The question should not be "Why are vegan and other healthy options so expensive?" but "Why is all the other food so cheap?" This is one of the few points I will be addressing in this article about the expenses surrounding a vegan lifestyle.
From my own personal experiences, my brother Alec became a vegetarian around Christmastime. Not too much time had passed when his vegetarianism became veganism; not only his but everyone's taste-buds were opened to the exposure of flavorful foods in our household.
But with that said, a vegan's diet is no walk in the park when it comes to finding local stores that have vegan-friendly products. For example, the local supermarkets that are available for Swanseans are Walmart, Stop 'n shop and Target. These markets don't carry the most impressive produce. The only well known vegan markets in the area are Whole Foods and Trader Joe's, which are located in Providence, Rhode Island and Boston.
Luckily, vegan products can be found at the local markets, but sadly, when it comes to purchasing these products, it's no picnic. Even at lower end markets like Walmart or Price Rite, the vegan options are just more expensive. Then when you try and shop completely organic, or at somewhere like Whole Foods (without special sales or promotions) your wallet will start to thin out.
West Soy-unsweetened milk cost $4.19 compare to Whole Milk which costs $3.15.
So-Delicious Ice cream costs $5.47 compared to Great Value which cost $2.97.
Go Veggie Cheese costs $5.30 compared to Kraft Parmesan Cheese which cost $3.90.
Mama Marry's Gourmet Pizza Crust costs $3.66 compared to Red Baron's completely topped pizza cost of $3.50.
Now the question seems to pop up, "why is vegan food so expensive?" Well the reason is vegan products tend to be made from fairly traded fruits and vegetables. And a lot of the time they are grown organically, which also raises their dollar value. And in general it takes more effort and work to create this selective product compared to other products that are manufactured a lot cheaper. Also sourcing and creating something like almond milk takes more time than it would be to source regular milk from a cow. There are many ways to eat vegan without committing to an entirely organic and GMO-free diet though, which is what really sky rockets the prices on groceries. Although we'd all like to think we can make the biggest leaps and bounds for our health -- sometimes the price tag on the goodies that hold this authenticity are much more costly. But you can eat vegan, and still purchase lower quality foods, it is just harder to find products that are made vegan friendly that are not created in this credible way. Since in general the words "organic," "fresh," "Fair Trade," and "Non-GMO" appeals to the majority of the consumers that regularly purchase these goods.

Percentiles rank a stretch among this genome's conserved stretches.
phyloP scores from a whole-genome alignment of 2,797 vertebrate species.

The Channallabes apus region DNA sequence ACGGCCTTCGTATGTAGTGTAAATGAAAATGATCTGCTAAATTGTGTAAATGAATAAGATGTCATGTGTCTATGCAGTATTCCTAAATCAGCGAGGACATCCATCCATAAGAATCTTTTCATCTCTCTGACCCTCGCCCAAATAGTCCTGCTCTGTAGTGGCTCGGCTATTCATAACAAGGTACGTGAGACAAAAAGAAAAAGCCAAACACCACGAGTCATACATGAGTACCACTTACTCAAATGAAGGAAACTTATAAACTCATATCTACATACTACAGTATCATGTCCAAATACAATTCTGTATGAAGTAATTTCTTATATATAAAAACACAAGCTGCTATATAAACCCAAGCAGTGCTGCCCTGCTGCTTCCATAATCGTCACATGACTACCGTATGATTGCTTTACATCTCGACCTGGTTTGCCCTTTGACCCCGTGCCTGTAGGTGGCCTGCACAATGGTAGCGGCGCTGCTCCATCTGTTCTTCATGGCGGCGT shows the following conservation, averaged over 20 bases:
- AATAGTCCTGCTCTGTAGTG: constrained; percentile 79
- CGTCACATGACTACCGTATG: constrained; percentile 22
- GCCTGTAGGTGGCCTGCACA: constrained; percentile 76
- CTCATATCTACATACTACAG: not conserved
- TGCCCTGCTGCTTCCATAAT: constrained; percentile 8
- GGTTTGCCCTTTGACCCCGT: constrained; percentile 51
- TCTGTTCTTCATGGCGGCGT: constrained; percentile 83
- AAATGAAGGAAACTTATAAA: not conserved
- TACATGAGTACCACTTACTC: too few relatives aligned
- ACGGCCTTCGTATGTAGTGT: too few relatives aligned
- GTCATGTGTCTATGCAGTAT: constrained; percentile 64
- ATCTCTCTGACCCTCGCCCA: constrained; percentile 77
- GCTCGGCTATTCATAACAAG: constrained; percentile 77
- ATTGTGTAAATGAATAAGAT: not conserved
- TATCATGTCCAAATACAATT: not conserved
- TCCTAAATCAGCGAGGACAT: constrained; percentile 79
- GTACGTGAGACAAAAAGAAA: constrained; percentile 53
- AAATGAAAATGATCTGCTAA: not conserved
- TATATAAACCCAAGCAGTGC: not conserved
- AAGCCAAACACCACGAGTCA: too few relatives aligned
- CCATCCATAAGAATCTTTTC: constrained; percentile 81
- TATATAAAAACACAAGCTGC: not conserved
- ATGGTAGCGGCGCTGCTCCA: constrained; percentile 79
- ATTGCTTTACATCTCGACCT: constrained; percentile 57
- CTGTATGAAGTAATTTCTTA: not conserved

Unfortunately, many people actually avoid going vegan specifically for the price tag affiliated with the lifestyle. Which is sad to say, for those who are really committed to the lifestyle. Many people think veganism is some sort of mainstream pop cultural trend to try to be hipsteresqué. But it's not a trend; it's a way of life. Using common animal products may seem to have a concrete structure in a mundane lifestyle, but someday it'll crumble. Veganism is an extreme way of life, but the outcome saves many lives of land and sea animals from the cruelties of slaughter houses. To simply put it from the words of Gray Francione, "If you think it is difficult to be vegan, imagine how difficult it is for animals that you are not vegan."
I guarantee you there would be a major percentage of people choosing to be vegan, or at least eat vegan more often, if the prices dropped in the market supply. Hopefully veganism will be easier for newcomers in the future, hopefully someday there will be even more vegan food market supplies around every corner instead of the common McDonald's.